Stafford: Wow, that’s hard, it’s almost painful to hold back on how much more there is, there’s a whole lot more adventure left, a lot more to the story, things that tie into subplots in the Island that never were fully answered and only hinted at. We’ve framed this entire story as the first in a trilogy of games. We are thinking of these games as a spiral, working its way out from a more comfortable center to a mysterious and strange outer ring. In the first game, we’ve started out both with familiar game play and what looks like a basic story (Go save your aunt the archaeologist!). In next game the stakes are higher and the story takes a dramatic turn that will be very unusual and I think fans of many different genres will have their interests piqued.
IGM: Game piracy is sadly a problem for indie studios. Have you encountered any problems with users pirating games? What have you done to counteract that?
Stafford: We don’t believe that it actually is. The music industry felt the same way but Itunes changed that, sure you can still copy a song from someone who paid for it but why? It is so fast and cheap to pay for a song and takes so much effort to pirate one. The folks that are pirating games are very unlikely to ever be a user who pays for our game. Instead of being frustrated about pirates we’ve adopted the attitude that every additional player that plays our game has the opportunity to like our game. If they like the game, they may mention it to someone who pays to play and in the end we may gain a player who we would have never reached.
IGM: What advice would you give to aspiring indie developers?
Stafford: If you are in this business to get rich quick, you’re not only too late but you’re also missing the point. The whole point of doing indie game development is that you become a creator and not just a consumer of games. You get to make something that you love playing and you get to see the reactions of other people playing something you made and that is a truly awesome feeling. You need to enjoy the process of building a game, not the money or the popularity or the bragging rights. People from around the world may contact you about your game and the world will shrink in a very beautiful way. A lot of developers complain about how the app store has made it hard to get found, to make much as an indie but I have to remind people, just a few short years ago we weren’t even invited to the party. Now it’s an open party but we have to earn our place player by player and game by game. We are all very very lucky to have the opportunity to do that.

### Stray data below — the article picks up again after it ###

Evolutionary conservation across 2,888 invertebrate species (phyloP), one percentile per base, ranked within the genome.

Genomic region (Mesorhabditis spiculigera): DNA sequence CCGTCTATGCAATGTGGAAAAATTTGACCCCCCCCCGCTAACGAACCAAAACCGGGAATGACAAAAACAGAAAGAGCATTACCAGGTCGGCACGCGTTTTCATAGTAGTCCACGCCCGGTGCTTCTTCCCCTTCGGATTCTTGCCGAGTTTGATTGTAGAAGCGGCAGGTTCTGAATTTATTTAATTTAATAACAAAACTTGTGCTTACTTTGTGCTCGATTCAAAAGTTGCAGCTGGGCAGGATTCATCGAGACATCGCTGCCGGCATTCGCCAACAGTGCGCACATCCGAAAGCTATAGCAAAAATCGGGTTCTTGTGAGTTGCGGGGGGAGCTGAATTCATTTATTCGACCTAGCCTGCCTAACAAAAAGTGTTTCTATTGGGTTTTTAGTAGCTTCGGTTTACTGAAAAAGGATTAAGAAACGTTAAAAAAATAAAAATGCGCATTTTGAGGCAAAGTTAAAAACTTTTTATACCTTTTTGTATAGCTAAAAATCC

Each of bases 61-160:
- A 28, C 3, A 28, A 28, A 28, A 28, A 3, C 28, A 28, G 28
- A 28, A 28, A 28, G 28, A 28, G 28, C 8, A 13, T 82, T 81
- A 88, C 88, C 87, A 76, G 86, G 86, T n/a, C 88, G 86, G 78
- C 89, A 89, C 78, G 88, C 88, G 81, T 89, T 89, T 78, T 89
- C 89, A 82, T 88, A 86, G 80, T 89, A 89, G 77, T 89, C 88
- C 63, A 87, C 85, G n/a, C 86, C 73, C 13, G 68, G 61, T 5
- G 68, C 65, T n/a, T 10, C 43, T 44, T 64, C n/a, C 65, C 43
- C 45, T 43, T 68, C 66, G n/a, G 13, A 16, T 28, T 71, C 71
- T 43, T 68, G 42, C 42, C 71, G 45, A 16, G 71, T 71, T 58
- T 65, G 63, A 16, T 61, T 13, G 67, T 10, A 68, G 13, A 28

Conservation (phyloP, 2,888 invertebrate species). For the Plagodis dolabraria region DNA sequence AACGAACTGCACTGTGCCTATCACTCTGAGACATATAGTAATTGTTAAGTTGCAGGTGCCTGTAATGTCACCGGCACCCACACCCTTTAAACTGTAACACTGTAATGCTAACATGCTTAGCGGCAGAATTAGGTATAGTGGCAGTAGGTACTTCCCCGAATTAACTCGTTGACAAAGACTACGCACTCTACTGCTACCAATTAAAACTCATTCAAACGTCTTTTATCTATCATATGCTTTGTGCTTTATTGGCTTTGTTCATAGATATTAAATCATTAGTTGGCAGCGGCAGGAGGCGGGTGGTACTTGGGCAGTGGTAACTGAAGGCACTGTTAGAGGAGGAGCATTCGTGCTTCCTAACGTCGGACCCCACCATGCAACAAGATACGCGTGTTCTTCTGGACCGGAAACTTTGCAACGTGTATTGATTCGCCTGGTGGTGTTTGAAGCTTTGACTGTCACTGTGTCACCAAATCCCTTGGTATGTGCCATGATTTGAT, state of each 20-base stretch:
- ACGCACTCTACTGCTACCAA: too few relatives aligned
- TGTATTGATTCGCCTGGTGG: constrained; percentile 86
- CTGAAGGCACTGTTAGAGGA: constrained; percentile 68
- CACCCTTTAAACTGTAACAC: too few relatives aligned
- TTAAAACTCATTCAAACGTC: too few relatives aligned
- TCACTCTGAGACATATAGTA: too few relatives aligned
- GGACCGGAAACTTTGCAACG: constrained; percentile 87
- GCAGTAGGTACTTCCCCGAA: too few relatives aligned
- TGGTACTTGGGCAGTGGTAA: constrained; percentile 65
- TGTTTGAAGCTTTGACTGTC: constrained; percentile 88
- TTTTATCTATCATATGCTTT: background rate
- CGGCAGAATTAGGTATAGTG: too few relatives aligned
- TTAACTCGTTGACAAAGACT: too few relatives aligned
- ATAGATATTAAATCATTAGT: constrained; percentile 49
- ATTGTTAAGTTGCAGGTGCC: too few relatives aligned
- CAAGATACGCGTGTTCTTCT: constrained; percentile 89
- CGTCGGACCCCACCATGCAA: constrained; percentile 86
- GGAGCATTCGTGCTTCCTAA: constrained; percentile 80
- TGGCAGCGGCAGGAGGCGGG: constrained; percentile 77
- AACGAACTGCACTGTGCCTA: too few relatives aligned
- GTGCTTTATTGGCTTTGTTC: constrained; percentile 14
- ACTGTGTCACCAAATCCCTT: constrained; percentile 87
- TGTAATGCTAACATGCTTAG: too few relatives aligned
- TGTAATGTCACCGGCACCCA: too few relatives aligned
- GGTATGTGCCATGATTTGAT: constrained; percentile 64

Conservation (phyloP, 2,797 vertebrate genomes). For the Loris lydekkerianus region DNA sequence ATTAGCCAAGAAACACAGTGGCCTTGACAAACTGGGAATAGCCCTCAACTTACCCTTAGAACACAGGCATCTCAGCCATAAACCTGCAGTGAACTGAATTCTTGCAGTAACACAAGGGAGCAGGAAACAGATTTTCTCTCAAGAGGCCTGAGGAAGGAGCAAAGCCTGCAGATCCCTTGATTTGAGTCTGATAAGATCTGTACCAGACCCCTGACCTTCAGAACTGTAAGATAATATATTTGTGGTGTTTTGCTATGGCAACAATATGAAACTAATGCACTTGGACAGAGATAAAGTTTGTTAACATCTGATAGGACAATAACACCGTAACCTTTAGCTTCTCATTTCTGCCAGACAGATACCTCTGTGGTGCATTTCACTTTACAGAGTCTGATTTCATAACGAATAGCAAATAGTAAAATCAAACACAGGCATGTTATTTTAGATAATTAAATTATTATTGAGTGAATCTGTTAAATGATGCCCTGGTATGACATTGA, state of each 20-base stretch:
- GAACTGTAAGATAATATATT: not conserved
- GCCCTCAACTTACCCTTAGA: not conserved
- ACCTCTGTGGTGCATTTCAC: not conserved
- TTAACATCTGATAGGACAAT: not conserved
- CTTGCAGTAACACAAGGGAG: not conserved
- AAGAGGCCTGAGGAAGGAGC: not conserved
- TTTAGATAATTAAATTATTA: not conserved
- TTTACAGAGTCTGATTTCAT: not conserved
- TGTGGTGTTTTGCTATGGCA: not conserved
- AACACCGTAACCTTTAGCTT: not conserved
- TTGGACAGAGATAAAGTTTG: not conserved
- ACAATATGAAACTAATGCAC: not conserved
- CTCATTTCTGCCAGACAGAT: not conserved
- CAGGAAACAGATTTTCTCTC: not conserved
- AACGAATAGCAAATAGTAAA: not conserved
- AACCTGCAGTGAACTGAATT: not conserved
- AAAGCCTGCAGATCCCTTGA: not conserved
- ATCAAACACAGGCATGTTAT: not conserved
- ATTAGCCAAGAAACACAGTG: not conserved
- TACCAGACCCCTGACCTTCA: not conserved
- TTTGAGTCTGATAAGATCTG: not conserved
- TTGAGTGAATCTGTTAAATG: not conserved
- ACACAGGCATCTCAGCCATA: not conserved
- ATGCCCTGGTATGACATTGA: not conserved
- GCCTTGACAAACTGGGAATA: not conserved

When I look back at the 15-year-old me, sitting cross legged on the floor with an Atari hooked up to my parents’ 20-inch color TV, beating Missile Command at 3am, if I told that kid that one day he would get to build a video game that would sell around the world, I don’t think he would believe me. So realize what you have before you, is an incredible opportunity to do something amazing.
And: don’t forget to bathe, I would also say don’t forget to sleep, but you will ignore that.
Visit Sky Horse Interactive’s official website.